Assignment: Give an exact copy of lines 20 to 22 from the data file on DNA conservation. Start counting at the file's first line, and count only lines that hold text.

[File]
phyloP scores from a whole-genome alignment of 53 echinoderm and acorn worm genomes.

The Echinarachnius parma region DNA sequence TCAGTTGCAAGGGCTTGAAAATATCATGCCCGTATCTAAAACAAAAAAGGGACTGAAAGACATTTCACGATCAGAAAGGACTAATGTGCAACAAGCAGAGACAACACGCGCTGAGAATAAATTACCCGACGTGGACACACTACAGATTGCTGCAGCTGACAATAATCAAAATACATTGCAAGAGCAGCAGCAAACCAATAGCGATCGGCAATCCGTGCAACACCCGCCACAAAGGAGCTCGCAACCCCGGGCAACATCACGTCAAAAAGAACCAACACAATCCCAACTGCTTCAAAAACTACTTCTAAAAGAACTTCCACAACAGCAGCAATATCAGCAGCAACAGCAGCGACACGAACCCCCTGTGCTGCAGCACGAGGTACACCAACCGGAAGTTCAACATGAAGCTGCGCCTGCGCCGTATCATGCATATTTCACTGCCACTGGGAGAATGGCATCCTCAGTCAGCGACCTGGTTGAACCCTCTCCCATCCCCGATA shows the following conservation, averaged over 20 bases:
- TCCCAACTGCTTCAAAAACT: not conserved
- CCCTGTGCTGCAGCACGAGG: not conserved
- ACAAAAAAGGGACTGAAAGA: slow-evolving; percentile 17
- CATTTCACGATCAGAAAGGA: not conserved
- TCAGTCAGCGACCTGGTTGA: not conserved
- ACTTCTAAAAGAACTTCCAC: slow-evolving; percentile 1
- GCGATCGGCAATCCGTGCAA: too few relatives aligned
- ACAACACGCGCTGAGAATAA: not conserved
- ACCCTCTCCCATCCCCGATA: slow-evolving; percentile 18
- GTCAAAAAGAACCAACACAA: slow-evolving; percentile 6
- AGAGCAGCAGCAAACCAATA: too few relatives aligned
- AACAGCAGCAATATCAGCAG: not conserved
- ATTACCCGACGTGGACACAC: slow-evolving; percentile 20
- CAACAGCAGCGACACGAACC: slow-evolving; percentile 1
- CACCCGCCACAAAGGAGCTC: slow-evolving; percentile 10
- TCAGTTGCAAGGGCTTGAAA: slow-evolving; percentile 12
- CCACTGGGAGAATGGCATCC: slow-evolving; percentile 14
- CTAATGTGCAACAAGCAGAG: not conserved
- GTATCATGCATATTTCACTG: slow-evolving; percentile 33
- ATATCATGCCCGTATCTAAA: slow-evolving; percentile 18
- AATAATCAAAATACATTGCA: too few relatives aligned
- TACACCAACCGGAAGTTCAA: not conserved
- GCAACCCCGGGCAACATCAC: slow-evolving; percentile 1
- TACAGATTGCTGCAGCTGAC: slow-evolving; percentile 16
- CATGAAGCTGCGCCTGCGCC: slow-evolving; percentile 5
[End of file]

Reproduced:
- CTAATGTGCAACAAGCAGAG: not conserved
- GTATCATGCATATTTCACTG: slow-evolving; percentile 33
- ATATCATGCCCGTATCTAAA: slow-evolving; percentile 18